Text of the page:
Yesterday, Friday, I went to the Harley Davidson store in Southwest London, Warr’s, to get my Dad a T-shirt. It was a pretty store! Big shiny bikes- even glittery ones (want!)- and awesome leather attire (want!). The store has been open since 1924 and is the oldest dealership in Europe! They had two models of old motorcycles, one from 1915. They were really cool looking. They look more like bicycles than the bulkier, brassier motorcycles of today.
Irina came with me and wrote about it here (her blog is in Russian, but most browsers should offer to translate it for you).
In the evening, I went to a workshop called “Decolonizing Sexualities,” the idea behind which is to work critically on sexuality, particularly by thinking about it in a frame work of colonisation and teasing it out from that. I wasn’t sure what to expect. I figured there would be lecturers from my school presenting different ideas- mini-lectures. When I got there I was very pleasantly surprised… The workshop focused on the (awesome) radical queer group Against Equality and the newly published book The Queer African Reader. One of Against Equalities founders was there- a young man from rural Maine-, another presented a short lecture via a recorded video, and one of the groups main members gave a little talk as well. It was all very cool. I couldn’t believe the people living and breathing this inspiring, idealistic group that I have studied in awe were at my school talking right in front of me! So exciting! Naturally, I bought The Trilogy of their three recently published anthologies.
They have a website that functions as an archive where they publish radical queer writings and make it accessible for free. I warn you, they have radical ideas that may blow your mind and make you question what you think you know or have heard about gay or queer rights. And then The Queer African Reader. Everybody go buy it here and please get me a copy for Xmas 😀 I was only able to purchase so many books with my limited cash. It’s an amazing new book that engages with voices of LGBTI (lesbian, gay, bisexual, trans*, and intersex) people from all over Africa, from varied experiences and backgrounds. It has personal stories, prose, poetry, and visual art. One contributor, Diriye Osman, did a reading of his story. He is a brilliant storyteller and it was incredible to see him perform his own story. I was moved. That said, I highly recommend his book of short stories, Fairytales for Lost Children. He loves being gay and has had some rough life experiences- he was born during a civil war in Somalia. He is hosting a storytelling event in London in February that I’m hoping to go to 🙂 Overall, the workshop was inspirational, reaffirming, and informative. I learned about a bunch of other groups whose work I should look into and am excited to do so.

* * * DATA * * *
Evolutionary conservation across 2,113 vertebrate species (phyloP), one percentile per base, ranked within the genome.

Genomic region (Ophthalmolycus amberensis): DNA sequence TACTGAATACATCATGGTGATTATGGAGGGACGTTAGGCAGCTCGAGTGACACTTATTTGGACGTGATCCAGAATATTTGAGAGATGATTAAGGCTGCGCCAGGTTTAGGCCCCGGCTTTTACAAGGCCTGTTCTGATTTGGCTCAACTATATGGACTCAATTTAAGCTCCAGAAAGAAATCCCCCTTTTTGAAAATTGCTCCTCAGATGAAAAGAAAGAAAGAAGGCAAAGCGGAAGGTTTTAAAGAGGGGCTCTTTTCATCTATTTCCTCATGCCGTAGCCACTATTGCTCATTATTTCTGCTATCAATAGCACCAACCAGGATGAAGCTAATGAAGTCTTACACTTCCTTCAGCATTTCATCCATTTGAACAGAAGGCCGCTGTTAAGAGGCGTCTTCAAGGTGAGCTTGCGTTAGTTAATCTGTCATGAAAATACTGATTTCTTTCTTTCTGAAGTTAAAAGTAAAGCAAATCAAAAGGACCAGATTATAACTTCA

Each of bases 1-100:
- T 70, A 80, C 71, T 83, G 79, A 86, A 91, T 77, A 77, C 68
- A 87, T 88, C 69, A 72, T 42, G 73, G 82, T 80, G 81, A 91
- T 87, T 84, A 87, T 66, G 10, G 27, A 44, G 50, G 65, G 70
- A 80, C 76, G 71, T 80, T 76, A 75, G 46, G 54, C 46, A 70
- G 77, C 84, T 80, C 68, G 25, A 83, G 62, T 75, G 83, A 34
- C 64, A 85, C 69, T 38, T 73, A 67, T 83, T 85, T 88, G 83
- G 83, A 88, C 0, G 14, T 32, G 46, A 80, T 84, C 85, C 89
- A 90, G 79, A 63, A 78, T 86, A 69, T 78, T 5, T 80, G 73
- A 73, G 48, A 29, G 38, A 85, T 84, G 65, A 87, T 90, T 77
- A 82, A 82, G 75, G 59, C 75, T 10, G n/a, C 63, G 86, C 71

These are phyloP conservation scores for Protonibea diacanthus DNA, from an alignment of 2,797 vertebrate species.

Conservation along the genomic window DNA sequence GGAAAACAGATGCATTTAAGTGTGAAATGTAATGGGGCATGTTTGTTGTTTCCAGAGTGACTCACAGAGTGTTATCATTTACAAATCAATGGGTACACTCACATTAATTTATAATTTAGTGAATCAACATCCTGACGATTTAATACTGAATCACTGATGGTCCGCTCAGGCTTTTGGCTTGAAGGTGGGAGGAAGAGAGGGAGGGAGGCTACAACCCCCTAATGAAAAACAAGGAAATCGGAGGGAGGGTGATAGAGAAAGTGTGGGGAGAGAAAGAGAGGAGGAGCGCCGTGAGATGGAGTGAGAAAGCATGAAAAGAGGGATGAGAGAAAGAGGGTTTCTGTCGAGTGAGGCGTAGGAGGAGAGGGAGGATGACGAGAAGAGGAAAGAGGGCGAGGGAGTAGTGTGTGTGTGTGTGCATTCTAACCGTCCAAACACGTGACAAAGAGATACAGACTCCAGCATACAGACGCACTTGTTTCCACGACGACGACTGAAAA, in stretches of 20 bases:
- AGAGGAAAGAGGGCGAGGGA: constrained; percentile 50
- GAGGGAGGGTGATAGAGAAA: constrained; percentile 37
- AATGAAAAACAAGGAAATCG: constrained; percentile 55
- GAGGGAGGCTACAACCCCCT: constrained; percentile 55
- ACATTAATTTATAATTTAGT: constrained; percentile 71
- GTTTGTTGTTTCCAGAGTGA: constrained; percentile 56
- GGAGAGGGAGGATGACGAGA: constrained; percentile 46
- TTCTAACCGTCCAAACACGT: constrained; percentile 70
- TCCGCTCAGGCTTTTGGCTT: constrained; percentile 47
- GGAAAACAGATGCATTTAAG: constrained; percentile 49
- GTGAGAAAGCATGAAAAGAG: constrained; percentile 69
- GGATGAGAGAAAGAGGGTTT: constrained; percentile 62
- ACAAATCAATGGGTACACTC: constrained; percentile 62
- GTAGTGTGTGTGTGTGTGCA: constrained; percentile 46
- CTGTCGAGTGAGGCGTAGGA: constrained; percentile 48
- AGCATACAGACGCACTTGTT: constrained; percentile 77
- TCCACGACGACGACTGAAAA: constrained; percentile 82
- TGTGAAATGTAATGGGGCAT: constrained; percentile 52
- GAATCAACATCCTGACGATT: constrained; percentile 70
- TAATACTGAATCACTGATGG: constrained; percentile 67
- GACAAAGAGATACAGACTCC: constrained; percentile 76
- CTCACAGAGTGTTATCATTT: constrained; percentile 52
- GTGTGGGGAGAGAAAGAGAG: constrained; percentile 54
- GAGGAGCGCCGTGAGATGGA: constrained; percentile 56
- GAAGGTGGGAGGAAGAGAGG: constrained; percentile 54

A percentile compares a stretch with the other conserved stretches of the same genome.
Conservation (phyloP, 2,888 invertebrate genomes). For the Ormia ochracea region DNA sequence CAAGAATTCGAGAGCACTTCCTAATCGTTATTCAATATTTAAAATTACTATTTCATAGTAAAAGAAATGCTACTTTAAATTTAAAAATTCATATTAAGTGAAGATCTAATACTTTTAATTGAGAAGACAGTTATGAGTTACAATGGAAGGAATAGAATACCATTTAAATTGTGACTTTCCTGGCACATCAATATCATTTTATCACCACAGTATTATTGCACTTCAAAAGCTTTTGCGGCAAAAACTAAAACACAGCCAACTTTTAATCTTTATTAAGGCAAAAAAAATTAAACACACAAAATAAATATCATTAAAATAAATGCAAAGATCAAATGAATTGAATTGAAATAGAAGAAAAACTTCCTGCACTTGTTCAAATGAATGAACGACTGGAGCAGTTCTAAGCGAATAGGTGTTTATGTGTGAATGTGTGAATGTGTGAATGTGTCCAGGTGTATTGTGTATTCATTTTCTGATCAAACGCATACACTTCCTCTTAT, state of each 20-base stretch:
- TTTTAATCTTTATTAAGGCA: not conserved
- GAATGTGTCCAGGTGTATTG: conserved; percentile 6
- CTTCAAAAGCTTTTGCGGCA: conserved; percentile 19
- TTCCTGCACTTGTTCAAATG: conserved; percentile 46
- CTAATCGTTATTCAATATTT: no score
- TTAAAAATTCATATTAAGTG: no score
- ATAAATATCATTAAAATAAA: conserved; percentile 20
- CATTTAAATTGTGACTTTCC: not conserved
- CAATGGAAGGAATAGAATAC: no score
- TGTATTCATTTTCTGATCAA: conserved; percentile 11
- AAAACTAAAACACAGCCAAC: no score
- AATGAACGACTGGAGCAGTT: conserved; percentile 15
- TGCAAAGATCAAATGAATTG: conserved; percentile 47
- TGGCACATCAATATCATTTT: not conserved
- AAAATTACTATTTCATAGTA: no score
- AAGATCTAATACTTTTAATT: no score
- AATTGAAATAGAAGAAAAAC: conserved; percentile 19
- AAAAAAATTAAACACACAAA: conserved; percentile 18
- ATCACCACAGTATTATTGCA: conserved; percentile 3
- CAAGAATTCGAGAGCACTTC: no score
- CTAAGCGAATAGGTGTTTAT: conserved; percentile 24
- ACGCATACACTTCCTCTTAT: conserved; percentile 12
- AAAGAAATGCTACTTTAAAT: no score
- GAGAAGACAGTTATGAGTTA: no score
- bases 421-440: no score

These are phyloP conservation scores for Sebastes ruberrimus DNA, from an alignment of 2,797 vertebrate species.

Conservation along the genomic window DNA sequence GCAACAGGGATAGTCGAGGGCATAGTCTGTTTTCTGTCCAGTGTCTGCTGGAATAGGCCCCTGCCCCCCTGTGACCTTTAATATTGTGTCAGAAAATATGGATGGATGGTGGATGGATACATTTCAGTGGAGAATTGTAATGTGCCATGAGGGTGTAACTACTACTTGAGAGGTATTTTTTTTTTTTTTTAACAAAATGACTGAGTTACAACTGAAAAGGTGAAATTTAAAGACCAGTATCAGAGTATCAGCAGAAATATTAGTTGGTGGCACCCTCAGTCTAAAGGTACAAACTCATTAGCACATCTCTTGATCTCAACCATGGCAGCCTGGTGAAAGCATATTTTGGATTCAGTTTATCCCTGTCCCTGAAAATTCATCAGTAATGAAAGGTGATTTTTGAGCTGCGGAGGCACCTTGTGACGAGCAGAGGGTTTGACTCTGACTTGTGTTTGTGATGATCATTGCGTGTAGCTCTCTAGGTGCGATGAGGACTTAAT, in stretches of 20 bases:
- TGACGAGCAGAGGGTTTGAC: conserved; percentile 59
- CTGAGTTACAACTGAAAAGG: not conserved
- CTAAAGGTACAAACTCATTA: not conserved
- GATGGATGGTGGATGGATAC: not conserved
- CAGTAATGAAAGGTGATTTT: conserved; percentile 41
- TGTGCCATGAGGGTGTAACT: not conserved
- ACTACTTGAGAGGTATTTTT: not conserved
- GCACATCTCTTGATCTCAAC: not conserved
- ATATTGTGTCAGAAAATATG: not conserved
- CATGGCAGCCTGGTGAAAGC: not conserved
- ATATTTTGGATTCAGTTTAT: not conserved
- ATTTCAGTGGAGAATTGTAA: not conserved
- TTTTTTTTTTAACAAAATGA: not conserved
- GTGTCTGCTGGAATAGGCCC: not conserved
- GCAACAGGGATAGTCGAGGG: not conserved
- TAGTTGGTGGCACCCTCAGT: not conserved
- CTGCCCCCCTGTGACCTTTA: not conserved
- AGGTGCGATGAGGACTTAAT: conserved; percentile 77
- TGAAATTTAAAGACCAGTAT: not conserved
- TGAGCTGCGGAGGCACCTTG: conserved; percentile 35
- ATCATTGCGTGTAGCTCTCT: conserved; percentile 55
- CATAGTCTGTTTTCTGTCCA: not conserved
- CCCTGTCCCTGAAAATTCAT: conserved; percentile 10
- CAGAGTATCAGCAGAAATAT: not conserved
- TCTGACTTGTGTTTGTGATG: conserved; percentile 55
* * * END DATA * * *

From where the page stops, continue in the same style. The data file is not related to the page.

This morning I made another trip to Borough Market. It is such a nice market! It’s hard not to spend all of your money there though…especially around lunch time when all of the delicious smells from all sorts of enticing vendors fill the market air. I managed to resist buying lunch there, and instead spent my money of treats and staples for the coming weeks. Here’s what I got:
Today I had Thanksgiving with my friends! Mostly Americans, but we successfully hosted the first Thanksgiving for two Brits and one Russian. They loved it. It’s hard not to love Thanksgiving, as long as you decontextualise it from its history. “Let’s take time to appreciate what we have, spend time with friends and family, and eat a lot of great food!” Yes.